It has been a rough few days for air travelers in the United Kingdom after an unspecified “technical issue” caused the UK Air Traffic Control system to collapse. It is estimated that 200,000 passengers remain stranded as flight delays and cancellations continue today.
Air Traffic Control Collapse In UK Has Stranded Hundreds Of Thousands
Britain’s National Air Traffic Services (NATS) experienced a system issue August 28, 2023 that snowballed into a full meltdown. NATS has not publicly identified the root of the issue, but the meltdown forced a substantial flow control program that led to thousands of delays and cancellations, slowing UK air traffic to a crawl.
On Tuesday, British Airways delayed 408 flights (56% of its schedule) while EasyJet delayed 791 flights (42% of its schedule) and Ryanair delayed 1231 flights (44% of its schedule).
Today, British Airways has delayed 201 flights (29% of its schedule) while EasyJet has delayed 648 flights (36% of its schedule).
On top of many cancellations, flight delay rates at London airports have approached 80%.
The Times of London suggests an incorrectly filed flight plan by a French airline initially knocked the system out on Monday morning. It is not clear, however, how one bad flight plan could have crippled the entire system (including the redundant backup systems).
Pictures and videos on social media show thousands of stranded travelers throughout Europe sleeping in airports last night, with many passengers reporting that airlines like British Airways failed to put them in hotel rooms. While flight compensation is not required due to the nature of the delay (government meltdown), airlines are still required to provide hotel rooms and meals to stranded passengers.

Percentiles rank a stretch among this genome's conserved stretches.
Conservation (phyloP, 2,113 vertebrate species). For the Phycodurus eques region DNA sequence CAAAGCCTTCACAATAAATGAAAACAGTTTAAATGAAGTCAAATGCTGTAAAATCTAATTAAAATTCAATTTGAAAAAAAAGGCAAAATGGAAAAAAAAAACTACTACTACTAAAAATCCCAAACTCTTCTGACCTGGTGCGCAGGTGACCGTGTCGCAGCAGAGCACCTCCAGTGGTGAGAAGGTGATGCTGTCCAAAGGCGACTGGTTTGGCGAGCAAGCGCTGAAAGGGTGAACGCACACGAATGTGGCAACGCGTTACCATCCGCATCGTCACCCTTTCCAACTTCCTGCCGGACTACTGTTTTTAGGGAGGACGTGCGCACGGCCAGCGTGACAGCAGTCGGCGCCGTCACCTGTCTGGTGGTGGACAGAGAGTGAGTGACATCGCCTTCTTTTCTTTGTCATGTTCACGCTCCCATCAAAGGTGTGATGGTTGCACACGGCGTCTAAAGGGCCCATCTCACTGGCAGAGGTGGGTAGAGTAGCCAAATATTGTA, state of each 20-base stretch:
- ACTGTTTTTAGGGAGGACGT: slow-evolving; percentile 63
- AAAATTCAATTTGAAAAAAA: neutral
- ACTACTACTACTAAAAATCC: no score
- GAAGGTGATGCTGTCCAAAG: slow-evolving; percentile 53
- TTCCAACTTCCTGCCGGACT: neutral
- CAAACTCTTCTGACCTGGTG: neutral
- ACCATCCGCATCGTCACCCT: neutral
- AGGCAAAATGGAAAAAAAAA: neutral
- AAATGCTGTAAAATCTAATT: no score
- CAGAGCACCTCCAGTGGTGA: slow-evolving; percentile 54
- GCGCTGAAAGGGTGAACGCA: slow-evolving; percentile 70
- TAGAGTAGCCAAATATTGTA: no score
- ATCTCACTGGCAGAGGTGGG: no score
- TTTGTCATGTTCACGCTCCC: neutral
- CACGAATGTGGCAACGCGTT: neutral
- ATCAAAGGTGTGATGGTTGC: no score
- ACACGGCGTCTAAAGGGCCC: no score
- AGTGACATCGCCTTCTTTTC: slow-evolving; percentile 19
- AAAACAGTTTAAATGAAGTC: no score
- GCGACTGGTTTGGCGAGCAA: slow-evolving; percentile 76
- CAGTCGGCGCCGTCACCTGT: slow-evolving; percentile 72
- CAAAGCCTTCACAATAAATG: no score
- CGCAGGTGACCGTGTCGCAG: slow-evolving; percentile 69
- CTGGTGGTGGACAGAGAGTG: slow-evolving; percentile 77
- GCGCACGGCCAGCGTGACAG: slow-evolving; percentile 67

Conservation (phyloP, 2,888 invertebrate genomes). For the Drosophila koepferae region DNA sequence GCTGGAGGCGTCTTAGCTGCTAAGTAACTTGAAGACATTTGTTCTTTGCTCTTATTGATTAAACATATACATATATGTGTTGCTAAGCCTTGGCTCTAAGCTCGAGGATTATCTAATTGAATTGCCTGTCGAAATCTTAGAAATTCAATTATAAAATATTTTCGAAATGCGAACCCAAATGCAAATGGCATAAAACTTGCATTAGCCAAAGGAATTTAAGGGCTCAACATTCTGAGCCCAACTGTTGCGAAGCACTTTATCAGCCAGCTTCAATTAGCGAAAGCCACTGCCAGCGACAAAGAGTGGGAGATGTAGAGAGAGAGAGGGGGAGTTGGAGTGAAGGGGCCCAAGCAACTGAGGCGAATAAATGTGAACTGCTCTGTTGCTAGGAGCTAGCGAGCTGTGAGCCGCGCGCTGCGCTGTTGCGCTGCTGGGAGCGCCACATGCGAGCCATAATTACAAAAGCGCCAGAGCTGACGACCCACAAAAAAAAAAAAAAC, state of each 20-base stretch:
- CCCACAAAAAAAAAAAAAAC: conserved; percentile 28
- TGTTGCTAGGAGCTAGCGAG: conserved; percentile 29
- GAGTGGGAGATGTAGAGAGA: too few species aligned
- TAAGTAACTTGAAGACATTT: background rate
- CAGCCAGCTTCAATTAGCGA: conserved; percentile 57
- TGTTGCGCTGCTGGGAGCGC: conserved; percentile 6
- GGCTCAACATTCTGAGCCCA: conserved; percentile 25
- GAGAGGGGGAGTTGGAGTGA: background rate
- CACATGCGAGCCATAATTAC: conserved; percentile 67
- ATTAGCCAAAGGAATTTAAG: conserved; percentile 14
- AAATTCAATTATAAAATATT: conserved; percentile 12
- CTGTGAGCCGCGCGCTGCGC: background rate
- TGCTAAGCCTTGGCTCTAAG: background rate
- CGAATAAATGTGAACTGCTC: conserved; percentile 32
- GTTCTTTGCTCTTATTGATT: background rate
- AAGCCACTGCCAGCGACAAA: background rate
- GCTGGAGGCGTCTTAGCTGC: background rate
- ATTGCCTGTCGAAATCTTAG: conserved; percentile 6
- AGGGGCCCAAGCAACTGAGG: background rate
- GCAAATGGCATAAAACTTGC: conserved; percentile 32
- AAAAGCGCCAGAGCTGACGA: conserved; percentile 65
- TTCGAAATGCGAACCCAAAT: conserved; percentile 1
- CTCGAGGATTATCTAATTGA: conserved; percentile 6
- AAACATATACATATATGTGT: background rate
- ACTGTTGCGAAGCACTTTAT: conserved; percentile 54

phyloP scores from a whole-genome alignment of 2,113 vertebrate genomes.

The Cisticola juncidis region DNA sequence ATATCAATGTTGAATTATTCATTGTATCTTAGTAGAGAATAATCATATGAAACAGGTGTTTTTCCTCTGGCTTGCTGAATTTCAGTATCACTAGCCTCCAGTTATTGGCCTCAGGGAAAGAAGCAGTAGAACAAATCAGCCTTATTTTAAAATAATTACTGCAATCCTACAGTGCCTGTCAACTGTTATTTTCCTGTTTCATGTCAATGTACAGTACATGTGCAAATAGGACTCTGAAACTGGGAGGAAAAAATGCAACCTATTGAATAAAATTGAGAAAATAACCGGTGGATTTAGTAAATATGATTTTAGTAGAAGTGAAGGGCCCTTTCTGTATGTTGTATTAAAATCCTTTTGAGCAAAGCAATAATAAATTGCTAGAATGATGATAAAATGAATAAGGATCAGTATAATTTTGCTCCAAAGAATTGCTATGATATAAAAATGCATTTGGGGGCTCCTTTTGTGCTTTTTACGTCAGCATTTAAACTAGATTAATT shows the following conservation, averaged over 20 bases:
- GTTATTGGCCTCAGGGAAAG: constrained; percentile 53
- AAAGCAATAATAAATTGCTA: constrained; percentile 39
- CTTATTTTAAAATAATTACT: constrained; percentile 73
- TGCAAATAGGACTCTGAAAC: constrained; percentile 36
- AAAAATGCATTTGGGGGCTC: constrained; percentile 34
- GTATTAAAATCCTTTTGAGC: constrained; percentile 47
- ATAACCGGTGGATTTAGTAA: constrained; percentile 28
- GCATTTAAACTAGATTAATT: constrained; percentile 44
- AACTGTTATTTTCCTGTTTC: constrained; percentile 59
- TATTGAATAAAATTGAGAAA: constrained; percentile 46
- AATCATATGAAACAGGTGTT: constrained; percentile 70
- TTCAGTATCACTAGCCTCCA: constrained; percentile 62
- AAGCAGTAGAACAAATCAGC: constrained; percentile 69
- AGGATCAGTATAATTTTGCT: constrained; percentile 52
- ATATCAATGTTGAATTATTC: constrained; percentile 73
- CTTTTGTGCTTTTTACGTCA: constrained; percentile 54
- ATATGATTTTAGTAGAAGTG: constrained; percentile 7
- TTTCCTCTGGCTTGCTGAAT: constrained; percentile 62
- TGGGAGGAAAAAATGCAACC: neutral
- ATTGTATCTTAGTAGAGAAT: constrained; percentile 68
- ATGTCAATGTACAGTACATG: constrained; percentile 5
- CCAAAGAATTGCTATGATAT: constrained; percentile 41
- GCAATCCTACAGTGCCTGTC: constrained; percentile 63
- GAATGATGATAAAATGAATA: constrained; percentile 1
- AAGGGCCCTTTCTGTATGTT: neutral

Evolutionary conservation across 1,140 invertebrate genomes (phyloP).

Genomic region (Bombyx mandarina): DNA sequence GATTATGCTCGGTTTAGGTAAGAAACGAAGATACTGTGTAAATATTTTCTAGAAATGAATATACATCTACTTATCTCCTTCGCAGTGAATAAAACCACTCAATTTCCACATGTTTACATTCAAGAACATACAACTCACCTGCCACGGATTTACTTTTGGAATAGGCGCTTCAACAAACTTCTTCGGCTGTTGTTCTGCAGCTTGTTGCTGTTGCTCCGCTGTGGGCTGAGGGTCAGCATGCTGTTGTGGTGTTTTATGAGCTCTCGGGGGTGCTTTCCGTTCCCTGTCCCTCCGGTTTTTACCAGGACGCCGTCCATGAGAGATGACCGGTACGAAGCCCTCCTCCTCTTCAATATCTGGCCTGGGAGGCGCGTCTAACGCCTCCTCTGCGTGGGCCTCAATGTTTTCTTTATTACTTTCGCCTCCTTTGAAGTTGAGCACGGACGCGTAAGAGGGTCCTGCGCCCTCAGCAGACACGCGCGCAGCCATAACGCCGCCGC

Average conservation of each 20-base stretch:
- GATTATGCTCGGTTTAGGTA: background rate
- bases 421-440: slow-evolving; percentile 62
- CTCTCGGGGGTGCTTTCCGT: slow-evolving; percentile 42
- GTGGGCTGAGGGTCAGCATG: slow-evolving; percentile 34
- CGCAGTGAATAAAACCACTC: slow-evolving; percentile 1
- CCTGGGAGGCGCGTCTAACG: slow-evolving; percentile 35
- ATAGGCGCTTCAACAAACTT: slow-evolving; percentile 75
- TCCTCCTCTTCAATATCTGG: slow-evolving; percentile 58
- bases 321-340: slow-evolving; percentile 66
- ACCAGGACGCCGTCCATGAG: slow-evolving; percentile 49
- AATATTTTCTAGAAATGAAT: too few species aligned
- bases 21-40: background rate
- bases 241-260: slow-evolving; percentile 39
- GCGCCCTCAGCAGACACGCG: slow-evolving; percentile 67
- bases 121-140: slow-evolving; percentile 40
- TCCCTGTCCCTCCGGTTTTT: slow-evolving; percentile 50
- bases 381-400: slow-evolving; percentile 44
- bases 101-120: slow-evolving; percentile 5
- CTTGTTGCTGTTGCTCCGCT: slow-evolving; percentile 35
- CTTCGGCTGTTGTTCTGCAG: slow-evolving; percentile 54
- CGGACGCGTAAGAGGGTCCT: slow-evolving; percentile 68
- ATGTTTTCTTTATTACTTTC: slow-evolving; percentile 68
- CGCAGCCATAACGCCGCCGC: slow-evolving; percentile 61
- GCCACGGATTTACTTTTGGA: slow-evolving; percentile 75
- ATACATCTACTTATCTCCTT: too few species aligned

In case you haven't seen the scenes at UK airports caused by the air traffic control failures, below shows Heathrow's Terminal 5 on Monday afternoon.
One British Airways passenger, who filmed this footage, told me that at customer service "they weren't answering individual /1 pic.twitter.com/quDAbeeFwE
— William Hallowell (@willhallowell_) August 30, 2023
But this has proved a difficult task, with airlines failing to secure sufficient rooms to accommodate them.
If you are traveling to/from/via the UK, do check your flight status before proceeding to the airport.
While the UK Air Traffic Control system was only down for seven hours, the ripple effects of the collapse may cause flight disruptions for seven days or more. Already, hundreds of flights have been canceled as carriers find their aircraft and crew out of position.
Number 10 has promised to get to the bottom of what happened, but the damage has already been done.